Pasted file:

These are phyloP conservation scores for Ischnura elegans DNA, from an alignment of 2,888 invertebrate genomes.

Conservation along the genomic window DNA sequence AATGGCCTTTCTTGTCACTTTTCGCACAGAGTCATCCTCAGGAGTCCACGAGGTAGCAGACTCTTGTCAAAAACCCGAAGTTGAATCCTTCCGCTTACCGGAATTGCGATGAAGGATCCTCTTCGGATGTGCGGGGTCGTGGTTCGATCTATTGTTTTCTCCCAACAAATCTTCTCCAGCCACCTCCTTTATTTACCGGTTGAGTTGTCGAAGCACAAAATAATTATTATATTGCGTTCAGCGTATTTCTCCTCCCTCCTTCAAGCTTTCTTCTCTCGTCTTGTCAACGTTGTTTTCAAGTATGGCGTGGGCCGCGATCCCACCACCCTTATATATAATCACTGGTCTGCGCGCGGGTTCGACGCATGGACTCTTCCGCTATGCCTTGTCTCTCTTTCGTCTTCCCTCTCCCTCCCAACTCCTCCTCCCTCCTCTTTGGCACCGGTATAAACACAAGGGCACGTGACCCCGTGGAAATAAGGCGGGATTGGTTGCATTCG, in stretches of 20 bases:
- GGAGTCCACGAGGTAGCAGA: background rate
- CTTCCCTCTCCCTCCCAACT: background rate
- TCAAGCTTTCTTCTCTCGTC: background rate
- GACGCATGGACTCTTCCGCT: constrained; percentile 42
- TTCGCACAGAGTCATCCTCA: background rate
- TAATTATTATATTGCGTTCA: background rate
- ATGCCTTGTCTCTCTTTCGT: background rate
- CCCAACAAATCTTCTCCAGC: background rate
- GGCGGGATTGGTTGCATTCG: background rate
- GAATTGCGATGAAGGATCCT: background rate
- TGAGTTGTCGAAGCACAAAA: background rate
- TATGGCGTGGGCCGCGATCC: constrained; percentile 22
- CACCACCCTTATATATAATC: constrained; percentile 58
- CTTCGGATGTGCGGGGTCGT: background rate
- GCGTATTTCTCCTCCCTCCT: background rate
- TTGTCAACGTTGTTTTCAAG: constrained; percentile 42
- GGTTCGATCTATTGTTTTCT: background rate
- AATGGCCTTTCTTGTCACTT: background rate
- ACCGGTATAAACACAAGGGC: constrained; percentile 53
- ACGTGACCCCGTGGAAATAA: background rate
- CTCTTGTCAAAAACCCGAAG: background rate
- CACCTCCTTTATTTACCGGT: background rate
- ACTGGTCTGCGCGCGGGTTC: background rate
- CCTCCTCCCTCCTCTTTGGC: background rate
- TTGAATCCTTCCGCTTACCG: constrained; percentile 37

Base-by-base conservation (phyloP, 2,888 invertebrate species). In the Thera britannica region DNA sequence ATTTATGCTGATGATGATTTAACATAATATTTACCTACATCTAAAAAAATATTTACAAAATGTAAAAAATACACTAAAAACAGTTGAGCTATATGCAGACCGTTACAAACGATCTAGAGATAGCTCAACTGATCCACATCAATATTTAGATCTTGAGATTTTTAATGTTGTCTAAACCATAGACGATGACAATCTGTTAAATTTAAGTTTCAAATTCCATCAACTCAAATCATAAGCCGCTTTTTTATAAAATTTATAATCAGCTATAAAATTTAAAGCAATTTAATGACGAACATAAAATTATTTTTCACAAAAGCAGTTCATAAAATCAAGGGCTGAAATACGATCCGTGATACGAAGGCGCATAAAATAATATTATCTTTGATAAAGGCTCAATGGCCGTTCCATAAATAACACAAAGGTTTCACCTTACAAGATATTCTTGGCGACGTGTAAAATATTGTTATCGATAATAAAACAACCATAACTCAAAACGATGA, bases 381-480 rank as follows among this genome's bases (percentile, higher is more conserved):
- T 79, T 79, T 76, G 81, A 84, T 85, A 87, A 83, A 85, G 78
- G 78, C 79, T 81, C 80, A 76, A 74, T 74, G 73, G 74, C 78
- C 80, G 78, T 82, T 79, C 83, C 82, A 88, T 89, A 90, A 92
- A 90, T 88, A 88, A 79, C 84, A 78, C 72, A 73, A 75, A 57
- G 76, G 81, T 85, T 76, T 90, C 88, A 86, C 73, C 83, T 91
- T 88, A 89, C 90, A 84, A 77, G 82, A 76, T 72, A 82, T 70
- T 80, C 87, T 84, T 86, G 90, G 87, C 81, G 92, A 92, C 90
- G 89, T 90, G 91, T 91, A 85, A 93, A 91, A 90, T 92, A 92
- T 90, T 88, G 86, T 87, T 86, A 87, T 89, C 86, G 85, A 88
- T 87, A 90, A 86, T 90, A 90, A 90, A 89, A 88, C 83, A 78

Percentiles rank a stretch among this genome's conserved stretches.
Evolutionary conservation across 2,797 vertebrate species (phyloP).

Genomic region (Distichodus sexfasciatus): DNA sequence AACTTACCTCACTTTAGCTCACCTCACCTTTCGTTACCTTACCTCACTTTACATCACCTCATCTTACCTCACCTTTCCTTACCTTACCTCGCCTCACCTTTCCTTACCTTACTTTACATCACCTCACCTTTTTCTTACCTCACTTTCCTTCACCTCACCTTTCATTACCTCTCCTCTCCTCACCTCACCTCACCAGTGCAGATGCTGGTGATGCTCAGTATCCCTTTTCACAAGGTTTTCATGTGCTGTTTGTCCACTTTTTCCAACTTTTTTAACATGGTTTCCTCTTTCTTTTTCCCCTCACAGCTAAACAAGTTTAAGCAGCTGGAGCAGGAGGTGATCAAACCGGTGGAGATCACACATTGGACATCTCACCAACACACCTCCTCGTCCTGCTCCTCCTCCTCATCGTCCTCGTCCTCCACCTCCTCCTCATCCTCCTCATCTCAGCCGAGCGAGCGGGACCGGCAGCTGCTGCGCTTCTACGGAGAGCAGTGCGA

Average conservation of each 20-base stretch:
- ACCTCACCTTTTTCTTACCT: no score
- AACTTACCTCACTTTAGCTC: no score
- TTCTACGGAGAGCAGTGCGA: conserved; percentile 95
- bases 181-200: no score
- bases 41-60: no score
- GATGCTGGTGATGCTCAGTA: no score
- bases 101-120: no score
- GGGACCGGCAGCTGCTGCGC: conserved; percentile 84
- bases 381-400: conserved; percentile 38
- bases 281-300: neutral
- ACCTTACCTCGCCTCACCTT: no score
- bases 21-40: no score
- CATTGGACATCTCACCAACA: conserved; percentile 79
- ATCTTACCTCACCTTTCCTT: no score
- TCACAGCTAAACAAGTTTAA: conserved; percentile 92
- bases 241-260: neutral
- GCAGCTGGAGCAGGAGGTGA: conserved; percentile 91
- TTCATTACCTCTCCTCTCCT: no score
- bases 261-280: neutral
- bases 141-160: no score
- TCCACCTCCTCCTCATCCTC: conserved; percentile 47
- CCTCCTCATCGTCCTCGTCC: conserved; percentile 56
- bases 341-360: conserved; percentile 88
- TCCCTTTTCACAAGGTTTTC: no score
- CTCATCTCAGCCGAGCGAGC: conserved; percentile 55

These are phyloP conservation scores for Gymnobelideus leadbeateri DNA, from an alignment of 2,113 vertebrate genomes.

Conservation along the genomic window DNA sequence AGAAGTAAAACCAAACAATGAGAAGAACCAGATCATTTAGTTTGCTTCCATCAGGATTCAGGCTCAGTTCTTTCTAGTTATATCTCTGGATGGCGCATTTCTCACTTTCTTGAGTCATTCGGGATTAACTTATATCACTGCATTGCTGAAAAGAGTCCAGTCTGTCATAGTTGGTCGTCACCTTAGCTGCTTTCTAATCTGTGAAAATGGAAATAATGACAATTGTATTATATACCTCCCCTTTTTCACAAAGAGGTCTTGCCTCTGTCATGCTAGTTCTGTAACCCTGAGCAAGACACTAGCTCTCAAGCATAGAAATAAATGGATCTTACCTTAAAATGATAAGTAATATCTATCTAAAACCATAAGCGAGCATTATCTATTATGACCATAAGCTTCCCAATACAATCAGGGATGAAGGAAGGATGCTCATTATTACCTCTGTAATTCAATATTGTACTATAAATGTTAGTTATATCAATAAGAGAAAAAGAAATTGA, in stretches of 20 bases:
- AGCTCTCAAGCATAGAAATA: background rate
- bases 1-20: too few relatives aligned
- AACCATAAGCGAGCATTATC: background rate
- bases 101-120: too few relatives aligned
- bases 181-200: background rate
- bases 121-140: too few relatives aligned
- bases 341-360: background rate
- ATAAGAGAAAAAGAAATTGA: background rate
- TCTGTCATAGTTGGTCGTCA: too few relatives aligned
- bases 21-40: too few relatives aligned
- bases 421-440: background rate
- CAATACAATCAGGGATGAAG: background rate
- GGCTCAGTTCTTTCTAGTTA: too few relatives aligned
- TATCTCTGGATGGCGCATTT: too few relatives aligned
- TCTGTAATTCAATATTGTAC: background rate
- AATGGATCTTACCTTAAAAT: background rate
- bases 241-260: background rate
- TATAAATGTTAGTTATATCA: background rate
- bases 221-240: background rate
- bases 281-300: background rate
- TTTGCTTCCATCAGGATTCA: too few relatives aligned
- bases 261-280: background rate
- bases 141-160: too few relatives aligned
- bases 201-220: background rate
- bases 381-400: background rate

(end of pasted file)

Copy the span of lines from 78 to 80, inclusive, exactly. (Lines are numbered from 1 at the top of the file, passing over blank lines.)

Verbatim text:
- TCTGTCATAGTTGGTCGTCA: too few relatives aligned
- bases 21-40: too few relatives aligned
- bases 421-440: background rate